When you hear the word “fastener,” you probably think of the nails, screws, and bolts that you have lying around in your workshop, and use on a regular basis for your projects.
If you use them, you’ll need the right fastening tools to apply them as well.
But, exactly, what fastening tools do you require?
In this article, I’ll go through the most common fastening tools and what you can do with them. At the end of this article, you will have a clear overview of the most significant fastening tools in carpentry.
That way, you can figure out which tools to buy first for your workshop and how to spend your money wisely.
The most common fasting tools in carpentry are:
- Hex keys.
- Screwdriver bits.
In the search for the right Fastening tools, you need to be aware first that there are more than just screws and bolts. There are several methods of connecting one or more items together and preventing them from moving or separating.
As a result, in addition to these 7 commonly used fastening tools in carpentry, you’ll learn about different methods of joining, different types of fasteners other than screws and nails, and what a fastening tool is.
So read everything carefully, learn everything there is to know about fasteners and fastening tools in carpentry, and apply what you’ve learned in your workshop, so you can build the best connections possible.
What are the methods of fastening?
Before we dive right into the 7 fastening tools in carpentry, you first need to understand that there are three methods of fastening: chemical fastening, thermal fastening, and mechanical fastening.
Although not all three are used in woodworking, I will go over them briefly to give you a clear insight.
Chemical fastening is a type of fastening where there is almost no visible evidence of the used fastener after it has been completed. The joint can be formed by adhesive, (like wood glue or CA glue) or solvent welding.
Thermal fastening is a type of fastening that uses heat as the means for securing two objects together, such as with welding and solder joints.
Mechanical fasteners use pressure to attach one object to another, usually by inserting a screw or bolt through two or more objects and tightening it down with a screwdriver, wrench, or any other fastening tool.
Mechanical fasteners can be split into 2 major groups: permanent fasteners and non-permanent fasteners.
Permanent fasteners, once installed, cannot be removed, or are very difficult to remove. Examples of permanent fasteners are rivets and snap-fits.
Non-permanent fasteners, on the other hand, can always be removed when desired. This includes the screws, bolts, and nuts.
Mechanical fastening is most commonly used in carpentry, and that is what I will elaborate on this in the rest of this article.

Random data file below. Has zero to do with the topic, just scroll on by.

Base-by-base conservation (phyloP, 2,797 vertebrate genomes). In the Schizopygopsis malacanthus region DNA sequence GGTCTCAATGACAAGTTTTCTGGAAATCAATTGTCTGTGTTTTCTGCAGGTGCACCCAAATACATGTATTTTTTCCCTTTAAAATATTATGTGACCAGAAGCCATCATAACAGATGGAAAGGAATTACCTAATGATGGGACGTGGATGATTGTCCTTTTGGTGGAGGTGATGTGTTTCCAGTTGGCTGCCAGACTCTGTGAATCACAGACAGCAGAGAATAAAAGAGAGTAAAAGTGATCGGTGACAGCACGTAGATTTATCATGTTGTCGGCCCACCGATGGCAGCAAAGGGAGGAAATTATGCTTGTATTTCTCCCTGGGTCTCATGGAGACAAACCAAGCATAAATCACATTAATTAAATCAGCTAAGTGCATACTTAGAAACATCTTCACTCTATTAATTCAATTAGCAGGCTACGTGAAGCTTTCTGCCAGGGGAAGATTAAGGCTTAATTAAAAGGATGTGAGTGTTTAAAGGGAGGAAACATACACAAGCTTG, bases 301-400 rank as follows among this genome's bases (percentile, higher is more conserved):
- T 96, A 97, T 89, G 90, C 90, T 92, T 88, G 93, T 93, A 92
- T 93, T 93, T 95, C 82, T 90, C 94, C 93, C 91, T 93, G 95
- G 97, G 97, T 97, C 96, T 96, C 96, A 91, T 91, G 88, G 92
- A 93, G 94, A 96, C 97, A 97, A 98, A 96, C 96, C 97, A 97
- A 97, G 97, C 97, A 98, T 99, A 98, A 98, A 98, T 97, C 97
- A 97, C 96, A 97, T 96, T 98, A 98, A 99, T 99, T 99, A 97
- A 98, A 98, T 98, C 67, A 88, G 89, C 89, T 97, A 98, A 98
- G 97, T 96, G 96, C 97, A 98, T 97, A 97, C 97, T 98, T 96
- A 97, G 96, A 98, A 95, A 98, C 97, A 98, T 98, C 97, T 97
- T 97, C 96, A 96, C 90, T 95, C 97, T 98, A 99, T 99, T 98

What are the types of fasteners used in carpentry?
To get a better insight into using fastening tools in carpentry, you need to know what different types of fasteners are used in woodworking.
The seven main types of fasteners that are commonly used in carpentry are nails, screws, bolts, nuts, washers, rivets, and dowels.
Nails are usually made of steel, and are mostly used for framing and carpentry.
When greater force is required than nails can supply, screws are utilized in woodworking. These are generally constructed of a softer metal than the steel used in the nails.
Check out my article, — Nail vs. Screw – a clear guide on what to use when — if you’re not sure whether to use a nail or a screw for your project. In this article, I’ll dig deeper into this topic and explain the differences, so you’ll know exactly which fastener to use.
Bolts are less commonly used in woodworking than nails and screws, although they may be the better option in some cases. Bolts are available in a variety of lengths and diameters, depending on the size of the wood that has to be secured together. They may fasten wooden pieces together under enormous pressure when used with the washers and nuts.
Rivets are the least commonly used fastener in woodworking, yet they should not be ignored. These are the ideal fasteners for attaching thin pieces to each other when no bolts or screws can be used.
Dowels are the final, but certainly not least, fastener. When two pieces of wood must be bonded perpendicularly on the edges and no visible fasteners are permitted, they are frequently utilized. The dowel becomes the ideal and undetectable option.
What are fastening tools?
Fastening tools are tools that help you insert or remove mechanical fasteners, such as nails, screws, bolts, nuts, washers, rivets, and dowels.
These tools are not just used by carpenters, but by a variety of other professions as well.
I’ll go through the seven most popular fastening tools in carpentry in this article. Examine them all to find which one you’ll need the most to complete the task.
What are the different fastening tools in carpentry you should own?
The days when only a hammer was used as fastening tools in carpentry are long gone.
The number of fastening tools in carpentry has increased in recent years as a result of new and improved methods for combining wooden pieces.
In this section, I go through the most common fastening tools in carpentry, which I believe that you should have at the very least in your workshop too.
As you can see in many of my YouTube videos, the fastening tools I use are from Beta tools. I like them a lot because they are strong, yet affordable. However, there are many other brands that have great tools as well.
The first one in this list of fastening tools in carpentry is the hammer and should be in every workshop.
A hammer is a hand tool that consists of a long handle with a weighted head on top. The handle is generally made of wood or fiberglass.
The most typical material for the head of a hammer is steel, although there are also hammers with nylon or rubber heads.
A hammer is a tool that is used to smash a component or parts of an object. The most frequent application of a hammer is to drive nails into wood, but it may also be used to shape metal, make small adjustments, or break things down.